Saturday, September 24, 2011

Street Music in Scotland

Each evening upon returning to our hotel in Edinburgh, we were greeted by the sounds of one of the more unusual “rock” bands I have encountered. The Spinning Blowfish include a drummer, a guitar player and a bagpiper. It was surprising how natural the three seemed to be creating a distinctive Scottish sound but with a rhythm and feel that was clearly rock and roll.

A large crowd had gathered, some with camp chairs, in the plaza of the Grassmarket section of the city, so named because it was where the cattle grazed before being sold. The street stage was also the site of many a public hanging over the centuries with those poor souls remembered by a marble cross next to Blowfish guitar case for contributions.

Street musicians seem to be everywhere in big cities these days. In Edinburgh, many were drawn by the Fringe Festival. Some to promote shows (the favorite trick seemed to be lying on on the street holding instruments in frozen poses with flyers scattered around) while others were busking where the crowds gathered on The Royal Mile. Every few hundred feet they were playing fiddles, pipes, guitars, horns and drums. In between were people juggling chainsaws, riding unicycles or doing card tricks. (I have no idea what the bearded man in the Wonder Woman outfit was up to.)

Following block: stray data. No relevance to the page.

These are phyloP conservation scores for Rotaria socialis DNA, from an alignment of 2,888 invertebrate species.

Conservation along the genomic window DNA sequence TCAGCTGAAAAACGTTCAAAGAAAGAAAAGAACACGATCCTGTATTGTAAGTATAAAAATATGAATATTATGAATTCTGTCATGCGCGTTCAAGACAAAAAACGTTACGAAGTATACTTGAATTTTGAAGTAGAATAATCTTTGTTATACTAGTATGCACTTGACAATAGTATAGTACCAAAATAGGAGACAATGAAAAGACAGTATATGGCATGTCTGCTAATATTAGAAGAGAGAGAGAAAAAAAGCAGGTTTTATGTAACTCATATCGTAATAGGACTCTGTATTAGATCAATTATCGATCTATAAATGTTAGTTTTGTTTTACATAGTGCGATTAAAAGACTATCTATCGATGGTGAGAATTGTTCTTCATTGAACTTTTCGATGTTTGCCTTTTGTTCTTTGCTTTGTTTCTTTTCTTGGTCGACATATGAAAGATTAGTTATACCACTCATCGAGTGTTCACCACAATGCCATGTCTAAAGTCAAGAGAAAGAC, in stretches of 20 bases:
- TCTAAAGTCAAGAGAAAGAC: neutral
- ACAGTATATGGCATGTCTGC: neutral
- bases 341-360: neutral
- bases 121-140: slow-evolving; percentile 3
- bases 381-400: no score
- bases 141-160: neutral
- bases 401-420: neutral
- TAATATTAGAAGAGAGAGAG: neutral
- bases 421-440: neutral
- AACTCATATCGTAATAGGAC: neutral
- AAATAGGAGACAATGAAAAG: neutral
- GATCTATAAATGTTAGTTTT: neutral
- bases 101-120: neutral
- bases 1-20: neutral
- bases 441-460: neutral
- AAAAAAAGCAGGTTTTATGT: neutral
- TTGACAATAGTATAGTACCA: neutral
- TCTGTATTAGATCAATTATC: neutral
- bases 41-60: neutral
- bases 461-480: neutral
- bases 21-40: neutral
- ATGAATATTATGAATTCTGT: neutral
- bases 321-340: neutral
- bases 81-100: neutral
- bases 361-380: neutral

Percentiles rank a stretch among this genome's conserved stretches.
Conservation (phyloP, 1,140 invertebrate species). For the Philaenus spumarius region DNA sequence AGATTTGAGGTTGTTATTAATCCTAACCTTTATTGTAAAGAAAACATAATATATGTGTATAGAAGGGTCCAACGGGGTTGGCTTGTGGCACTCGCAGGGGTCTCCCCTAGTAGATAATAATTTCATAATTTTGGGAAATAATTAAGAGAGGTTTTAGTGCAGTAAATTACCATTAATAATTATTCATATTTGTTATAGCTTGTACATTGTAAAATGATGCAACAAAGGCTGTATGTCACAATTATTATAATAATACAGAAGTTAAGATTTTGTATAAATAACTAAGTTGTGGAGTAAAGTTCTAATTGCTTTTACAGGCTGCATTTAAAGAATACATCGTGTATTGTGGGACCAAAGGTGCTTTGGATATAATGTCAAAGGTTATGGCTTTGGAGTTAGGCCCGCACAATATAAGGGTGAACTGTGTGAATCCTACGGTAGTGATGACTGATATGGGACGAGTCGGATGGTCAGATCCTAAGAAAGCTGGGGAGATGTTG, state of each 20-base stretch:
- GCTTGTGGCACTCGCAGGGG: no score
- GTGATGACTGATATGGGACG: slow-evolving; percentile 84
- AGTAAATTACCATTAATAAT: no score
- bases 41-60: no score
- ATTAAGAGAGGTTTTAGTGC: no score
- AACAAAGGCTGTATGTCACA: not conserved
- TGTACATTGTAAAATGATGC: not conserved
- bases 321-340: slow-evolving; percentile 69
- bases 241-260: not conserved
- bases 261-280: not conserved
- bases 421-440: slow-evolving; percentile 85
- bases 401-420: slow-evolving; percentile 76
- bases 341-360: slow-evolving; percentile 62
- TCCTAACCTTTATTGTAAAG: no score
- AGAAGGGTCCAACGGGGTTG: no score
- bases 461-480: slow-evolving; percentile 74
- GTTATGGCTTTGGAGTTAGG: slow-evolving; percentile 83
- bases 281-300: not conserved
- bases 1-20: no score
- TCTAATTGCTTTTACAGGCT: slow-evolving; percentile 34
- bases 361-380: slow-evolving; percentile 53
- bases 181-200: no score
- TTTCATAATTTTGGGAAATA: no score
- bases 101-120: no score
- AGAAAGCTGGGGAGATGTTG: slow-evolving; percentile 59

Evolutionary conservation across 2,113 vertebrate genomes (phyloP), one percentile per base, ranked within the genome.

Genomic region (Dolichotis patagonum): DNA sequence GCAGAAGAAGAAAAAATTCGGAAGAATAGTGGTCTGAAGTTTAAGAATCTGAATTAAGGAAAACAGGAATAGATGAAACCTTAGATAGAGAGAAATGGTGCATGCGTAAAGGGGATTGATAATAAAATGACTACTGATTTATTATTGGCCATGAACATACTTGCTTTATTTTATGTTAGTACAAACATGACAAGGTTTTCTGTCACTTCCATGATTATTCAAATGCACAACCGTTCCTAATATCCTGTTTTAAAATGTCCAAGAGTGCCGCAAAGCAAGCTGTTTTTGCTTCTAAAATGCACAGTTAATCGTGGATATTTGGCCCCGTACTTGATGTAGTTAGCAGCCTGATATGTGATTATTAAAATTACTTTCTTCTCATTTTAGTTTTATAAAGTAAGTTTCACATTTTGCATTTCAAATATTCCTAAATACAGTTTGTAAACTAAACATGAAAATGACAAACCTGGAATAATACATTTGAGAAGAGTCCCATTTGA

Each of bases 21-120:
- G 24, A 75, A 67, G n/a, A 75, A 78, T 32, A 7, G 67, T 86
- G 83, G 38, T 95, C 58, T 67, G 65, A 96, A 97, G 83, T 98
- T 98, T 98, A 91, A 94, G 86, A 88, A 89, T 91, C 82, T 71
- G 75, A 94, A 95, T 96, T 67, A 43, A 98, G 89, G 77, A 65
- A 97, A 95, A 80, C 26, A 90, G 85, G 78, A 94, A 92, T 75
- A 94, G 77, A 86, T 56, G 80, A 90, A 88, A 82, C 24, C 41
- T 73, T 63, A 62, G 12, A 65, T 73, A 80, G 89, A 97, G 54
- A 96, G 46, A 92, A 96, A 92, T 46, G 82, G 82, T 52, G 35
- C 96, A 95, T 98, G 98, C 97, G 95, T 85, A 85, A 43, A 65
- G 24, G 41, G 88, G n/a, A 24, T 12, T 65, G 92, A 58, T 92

The sounds we heard on our travels varied between local light pipes and classic American rock and roll (at one pub along Loch Duich we heard the entire Tom Petty’s Greatest Hits during lunch). I suspect there is a Bagpipe Muzak Service for gift shops to keep the tourists in a buying mood.

In Glasgow the shoppers on Buchanan Street (recently re-opened after nearby areas had been dressed to look like Philadelphia for shooting scenes in the new Brad Pitt movie, World War Zed) drew more street musicians. A sax player did a pretty fair “Aint No Sunshine When She’s Gone.” Outside a subway stop we saw a fiddler who had attached a trumpet horn to his violin to amplify his sounds.

The American influence was prominent. Posters advertised an upcoming Brian Wilson show at the Glasgow Royald Concert Hall. The Oran Mar Theater (in a former church’s basement) advertised a cabaret show: A Bottle of Wine and Patsy Cline.

Back on Buchanan street, I felt sorry for a couple of tow-headed ten year olds on guitar and drums trying to be heard over a most unusual Scottish Band.

I think these guys were called ClairDonaigh but that is my rendition of their Gaelic CD title. I can report they were loud and I shudder to hear what they would sound like indoors at a bar like King Tut’s Wa Wa Hut up the street.

As for the Spinning Blowfish, I sprang the five quid for a CD so now when I am asked for the magazine ad: What’s on your Ipod? I can say: Scotland The Brave.

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